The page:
This is Flag Day -- marking the date in 1777 when John Adams proposed the stars and stripes as the official flag of the United States. Making flags, banners, and pennants is a nearly $5 billion annual business in the U.S.
Today we'll listen to the Census Bureau's profile on the American Flag. Then we'll turn our spotlight on three remarkable "slice of life" stories from StoryCorp, the national organization archiving real stories about real people around the United States. One story details the transference of anger, pain and suffering into good when a father is murdered. Another story describes the personal partnership of a couple in the classroom. The third story is an unusual love story that transcends the stereotypes.
And then I will share some special stories of my late son, his twin sister and his older sister, and how the bonds of family love and connection even transcend death.
This show is dedicated to the memory of my late son, Mickarl D. Thomas, Jr.
Visit My Website And Learn More Under The Student Safety Month Tab: www.tellcarole.com
Soooooooo much has happened in 2010! In today's show Carole will highlight a wide range of events, disasters, miracles, and milestones that happened in 2010, making it one of the most memorable years in recent history. Then she will make a few predictions that will leave you scratching your head for more! Happy New Year and Thank You for listening to Focus On Empowerment All Year!
My guest will be Carole Copeland Thomas author of newly published "Best Practices: 21 Ways To Bring Multiculturalism To Your Job Your Home And Your Community." Ms Thomas will also share insights prior to her annual Multicultural Conference on Oct. 25 http://www.mssconnect.com/oct-25th-conference.html.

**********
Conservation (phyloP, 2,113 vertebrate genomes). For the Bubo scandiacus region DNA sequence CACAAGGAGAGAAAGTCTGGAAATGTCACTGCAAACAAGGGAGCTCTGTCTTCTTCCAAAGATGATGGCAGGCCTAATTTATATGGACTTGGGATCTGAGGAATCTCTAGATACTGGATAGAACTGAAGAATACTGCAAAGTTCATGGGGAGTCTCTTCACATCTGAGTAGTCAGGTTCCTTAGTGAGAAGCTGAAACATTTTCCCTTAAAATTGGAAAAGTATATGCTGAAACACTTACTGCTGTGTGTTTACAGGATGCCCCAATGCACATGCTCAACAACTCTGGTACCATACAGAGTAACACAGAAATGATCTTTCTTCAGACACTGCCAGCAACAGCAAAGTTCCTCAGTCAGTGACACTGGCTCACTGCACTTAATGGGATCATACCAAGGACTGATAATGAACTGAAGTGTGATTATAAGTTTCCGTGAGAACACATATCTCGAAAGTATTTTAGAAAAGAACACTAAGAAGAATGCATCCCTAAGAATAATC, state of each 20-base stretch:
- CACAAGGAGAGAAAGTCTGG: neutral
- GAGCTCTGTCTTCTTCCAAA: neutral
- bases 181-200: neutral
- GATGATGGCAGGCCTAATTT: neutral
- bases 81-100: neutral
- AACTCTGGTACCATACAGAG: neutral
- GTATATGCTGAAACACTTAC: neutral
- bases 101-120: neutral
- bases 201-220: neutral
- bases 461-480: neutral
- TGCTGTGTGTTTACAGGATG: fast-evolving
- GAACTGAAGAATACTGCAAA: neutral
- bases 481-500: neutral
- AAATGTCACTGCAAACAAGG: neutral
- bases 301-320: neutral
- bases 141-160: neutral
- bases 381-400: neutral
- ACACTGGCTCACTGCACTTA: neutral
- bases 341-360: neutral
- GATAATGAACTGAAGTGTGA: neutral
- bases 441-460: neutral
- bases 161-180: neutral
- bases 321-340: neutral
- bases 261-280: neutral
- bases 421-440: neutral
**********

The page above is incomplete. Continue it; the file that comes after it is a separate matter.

The execution style killing of Michael Brown, an unarmed 18 year old walking in the middle of the street in Ferguson, Missouri, has stirred the moral fibers of an American society reeked in ethnic tension, racial discrimination and police misconduct.
On today’s show we’ll examine what happened in Ferguson and explore what’s wrong in America when Black men outnumber all over ethnic groups in violence and wrongful death in this country.
I am a veteran convention attendee and have attended, spoken at or participated in countless conventions and conferences since my early 20s. Now 40 years later, they still hold great fascination and value for me. This summer alone I have attended 4 conventions, with #5 coming up next week.
On today’s show I’ll share an 11 step strategy on making conventions, conferences and trade shows work for you. You’ll learn how to NOT get overwhelmed, how to manage your expectations and how to use each experience to gain new clients, new projects, new friends or close that promising business deal.
Get out your pen and paper and let’s get to work on maximizing your next convention experience.
Last week marked the 15th Reunion the Gaines Family has hosted since 1986. The brainchild of my cousins, Theresa Johnson and Lula McKeever, the family roots are deeply intertwined in slavery, suffering and salvation. William and Louisa Gaines were the original slave couple, allowed to stay together as they raised their 14 children in Georgia starting in the late 1700s.